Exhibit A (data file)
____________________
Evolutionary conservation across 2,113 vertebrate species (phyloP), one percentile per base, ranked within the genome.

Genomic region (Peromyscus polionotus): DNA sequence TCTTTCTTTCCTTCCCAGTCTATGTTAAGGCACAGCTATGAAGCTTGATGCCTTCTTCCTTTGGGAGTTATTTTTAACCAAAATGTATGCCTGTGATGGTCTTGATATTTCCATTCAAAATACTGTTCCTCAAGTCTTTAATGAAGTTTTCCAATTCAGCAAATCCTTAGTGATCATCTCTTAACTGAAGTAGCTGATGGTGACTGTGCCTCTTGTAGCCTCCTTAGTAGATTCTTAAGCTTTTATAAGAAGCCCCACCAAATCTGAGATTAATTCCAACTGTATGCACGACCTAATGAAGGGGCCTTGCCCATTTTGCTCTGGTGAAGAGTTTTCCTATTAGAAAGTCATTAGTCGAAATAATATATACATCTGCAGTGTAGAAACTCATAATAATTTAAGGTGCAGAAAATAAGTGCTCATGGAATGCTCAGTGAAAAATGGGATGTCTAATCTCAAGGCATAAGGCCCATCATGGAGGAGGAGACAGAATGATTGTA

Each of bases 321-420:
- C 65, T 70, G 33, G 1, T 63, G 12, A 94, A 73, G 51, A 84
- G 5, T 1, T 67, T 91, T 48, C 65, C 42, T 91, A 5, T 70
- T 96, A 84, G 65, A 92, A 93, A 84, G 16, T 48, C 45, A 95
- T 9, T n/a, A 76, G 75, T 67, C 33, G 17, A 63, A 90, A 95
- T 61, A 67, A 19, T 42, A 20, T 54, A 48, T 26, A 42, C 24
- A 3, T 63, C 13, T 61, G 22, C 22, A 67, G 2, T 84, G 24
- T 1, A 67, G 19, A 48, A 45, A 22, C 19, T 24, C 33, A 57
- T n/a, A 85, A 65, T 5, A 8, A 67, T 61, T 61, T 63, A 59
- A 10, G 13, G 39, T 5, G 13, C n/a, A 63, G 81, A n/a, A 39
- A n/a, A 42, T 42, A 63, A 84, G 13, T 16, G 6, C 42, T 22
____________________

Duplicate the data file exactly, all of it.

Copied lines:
Evolutionary conservation across 2,113 vertebrate species (phyloP), one percentile per base, ranked within the genome.

Genomic region (Peromyscus polionotus): DNA sequence TCTTTCTTTCCTTCCCAGTCTATGTTAAGGCACAGCTATGAAGCTTGATGCCTTCTTCCTTTGGGAGTTATTTTTAACCAAAATGTATGCCTGTGATGGTCTTGATATTTCCATTCAAAATACTGTTCCTCAAGTCTTTAATGAAGTTTTCCAATTCAGCAAATCCTTAGTGATCATCTCTTAACTGAAGTAGCTGATGGTGACTGTGCCTCTTGTAGCCTCCTTAGTAGATTCTTAAGCTTTTATAAGAAGCCCCACCAAATCTGAGATTAATTCCAACTGTATGCACGACCTAATGAAGGGGCCTTGCCCATTTTGCTCTGGTGAAGAGTTTTCCTATTAGAAAGTCATTAGTCGAAATAATATATACATCTGCAGTGTAGAAACTCATAATAATTTAAGGTGCAGAAAATAAGTGCTCATGGAATGCTCAGTGAAAAATGGGATGTCTAATCTCAAGGCATAAGGCCCATCATGGAGGAGGAGACAGAATGATTGTA

Each of bases 321-420:
- C 65, T 70, G 33, G 1, T 63, G 12, A 94, A 73, G 51, A 84
- G 5, T 1, T 67, T 91, T 48, C 65, C 42, T 91, A 5, T 70
- T 96, A 84, G 65, A 92, A 93, A 84, G 16, T 48, C 45, A 95
- T 9, T n/a, A 76, G 75, T 67, C 33, G 17, A 63, A 90, A 95
- T 61, A 67, A 19, T 42, A 20, T 54, A 48, T 26, A 42, C 24
- A 3, T 63, C 13, T 61, G 22, C 22, A 67, G 2, T 84, G 24
- T 1, A 67, G 19, A 48, A 45, A 22, C 19, T 24, C 33, A 57
- T n/a, A 85, A 65, T 5, A 8, A 67, T 61, T 61, T 63, A 59
- A 10, G 13, G 39, T 5, G 13, C n/a, A 63, G 81, A n/a, A 39
- A n/a, A 42, T 42, A 63, A 84, G 13, T 16, G 6, C 42, T 22